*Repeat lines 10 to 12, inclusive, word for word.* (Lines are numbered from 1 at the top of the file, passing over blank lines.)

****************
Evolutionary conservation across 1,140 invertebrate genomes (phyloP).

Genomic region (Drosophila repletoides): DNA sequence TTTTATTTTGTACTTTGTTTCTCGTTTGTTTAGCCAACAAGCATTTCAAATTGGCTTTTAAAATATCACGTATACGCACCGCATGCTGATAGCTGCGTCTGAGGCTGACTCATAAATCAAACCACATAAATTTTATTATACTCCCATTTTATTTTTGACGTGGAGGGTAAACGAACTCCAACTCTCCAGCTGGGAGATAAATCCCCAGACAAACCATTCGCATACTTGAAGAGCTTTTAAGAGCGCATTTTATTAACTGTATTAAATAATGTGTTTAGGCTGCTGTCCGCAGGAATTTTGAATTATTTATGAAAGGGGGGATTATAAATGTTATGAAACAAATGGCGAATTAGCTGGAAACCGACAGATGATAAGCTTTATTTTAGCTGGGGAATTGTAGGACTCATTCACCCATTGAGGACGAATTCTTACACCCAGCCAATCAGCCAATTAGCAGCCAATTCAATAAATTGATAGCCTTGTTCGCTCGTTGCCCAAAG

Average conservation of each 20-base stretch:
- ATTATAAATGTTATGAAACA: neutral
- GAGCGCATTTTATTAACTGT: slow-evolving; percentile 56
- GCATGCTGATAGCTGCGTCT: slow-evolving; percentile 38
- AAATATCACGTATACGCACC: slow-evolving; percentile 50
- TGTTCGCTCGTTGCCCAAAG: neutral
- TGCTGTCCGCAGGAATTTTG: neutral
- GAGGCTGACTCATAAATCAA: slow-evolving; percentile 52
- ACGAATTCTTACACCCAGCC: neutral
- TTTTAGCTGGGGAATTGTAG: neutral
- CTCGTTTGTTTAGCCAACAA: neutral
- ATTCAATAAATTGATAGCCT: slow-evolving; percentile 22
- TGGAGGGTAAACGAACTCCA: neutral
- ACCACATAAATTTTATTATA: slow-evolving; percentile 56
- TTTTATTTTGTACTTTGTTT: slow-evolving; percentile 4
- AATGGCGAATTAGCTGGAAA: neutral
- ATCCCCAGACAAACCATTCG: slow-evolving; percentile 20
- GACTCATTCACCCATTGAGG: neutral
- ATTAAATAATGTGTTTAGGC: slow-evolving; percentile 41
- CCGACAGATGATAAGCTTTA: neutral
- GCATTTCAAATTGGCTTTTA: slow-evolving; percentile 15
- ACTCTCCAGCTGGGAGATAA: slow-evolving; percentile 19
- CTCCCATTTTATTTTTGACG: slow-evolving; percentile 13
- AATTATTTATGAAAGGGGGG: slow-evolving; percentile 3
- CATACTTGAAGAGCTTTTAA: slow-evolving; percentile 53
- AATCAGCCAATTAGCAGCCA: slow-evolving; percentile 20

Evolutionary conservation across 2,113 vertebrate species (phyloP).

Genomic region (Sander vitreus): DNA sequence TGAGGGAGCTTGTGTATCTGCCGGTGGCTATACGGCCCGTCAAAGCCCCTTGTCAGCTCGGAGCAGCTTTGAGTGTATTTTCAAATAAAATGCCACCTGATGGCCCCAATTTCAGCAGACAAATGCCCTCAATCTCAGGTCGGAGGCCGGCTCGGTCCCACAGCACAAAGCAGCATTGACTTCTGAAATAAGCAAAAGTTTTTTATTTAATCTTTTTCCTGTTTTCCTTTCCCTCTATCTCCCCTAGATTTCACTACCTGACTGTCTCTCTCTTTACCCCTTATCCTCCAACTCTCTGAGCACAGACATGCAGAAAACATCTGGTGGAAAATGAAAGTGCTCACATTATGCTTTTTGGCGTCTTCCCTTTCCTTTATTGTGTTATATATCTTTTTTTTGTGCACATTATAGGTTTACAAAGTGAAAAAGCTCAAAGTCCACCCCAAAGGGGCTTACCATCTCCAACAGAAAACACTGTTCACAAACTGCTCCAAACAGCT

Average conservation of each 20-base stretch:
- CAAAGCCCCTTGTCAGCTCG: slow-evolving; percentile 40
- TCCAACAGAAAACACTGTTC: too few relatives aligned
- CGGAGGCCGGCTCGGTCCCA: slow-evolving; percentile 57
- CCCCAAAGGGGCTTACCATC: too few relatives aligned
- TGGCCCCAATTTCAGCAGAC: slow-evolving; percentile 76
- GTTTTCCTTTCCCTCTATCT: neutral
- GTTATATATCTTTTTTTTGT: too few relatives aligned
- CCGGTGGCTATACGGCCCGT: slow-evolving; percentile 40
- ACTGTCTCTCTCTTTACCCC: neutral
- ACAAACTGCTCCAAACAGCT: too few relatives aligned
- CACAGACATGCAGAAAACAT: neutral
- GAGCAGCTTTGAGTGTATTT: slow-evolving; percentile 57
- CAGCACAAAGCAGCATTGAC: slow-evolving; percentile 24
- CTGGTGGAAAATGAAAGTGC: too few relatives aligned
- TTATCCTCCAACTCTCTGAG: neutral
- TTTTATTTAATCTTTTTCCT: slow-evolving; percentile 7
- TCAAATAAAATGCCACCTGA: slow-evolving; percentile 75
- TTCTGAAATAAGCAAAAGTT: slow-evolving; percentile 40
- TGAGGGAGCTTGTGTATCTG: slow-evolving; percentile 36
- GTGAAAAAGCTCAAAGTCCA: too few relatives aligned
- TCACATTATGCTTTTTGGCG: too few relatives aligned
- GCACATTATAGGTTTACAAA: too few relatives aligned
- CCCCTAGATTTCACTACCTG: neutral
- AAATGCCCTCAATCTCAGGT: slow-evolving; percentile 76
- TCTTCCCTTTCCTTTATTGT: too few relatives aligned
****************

- GAGGCTGACTCATAAATCAA: slow-evolving; percentile 52
- ACGAATTCTTACACCCAGCC: neutral
- TTTTAGCTGGGGAATTGTAG: neutral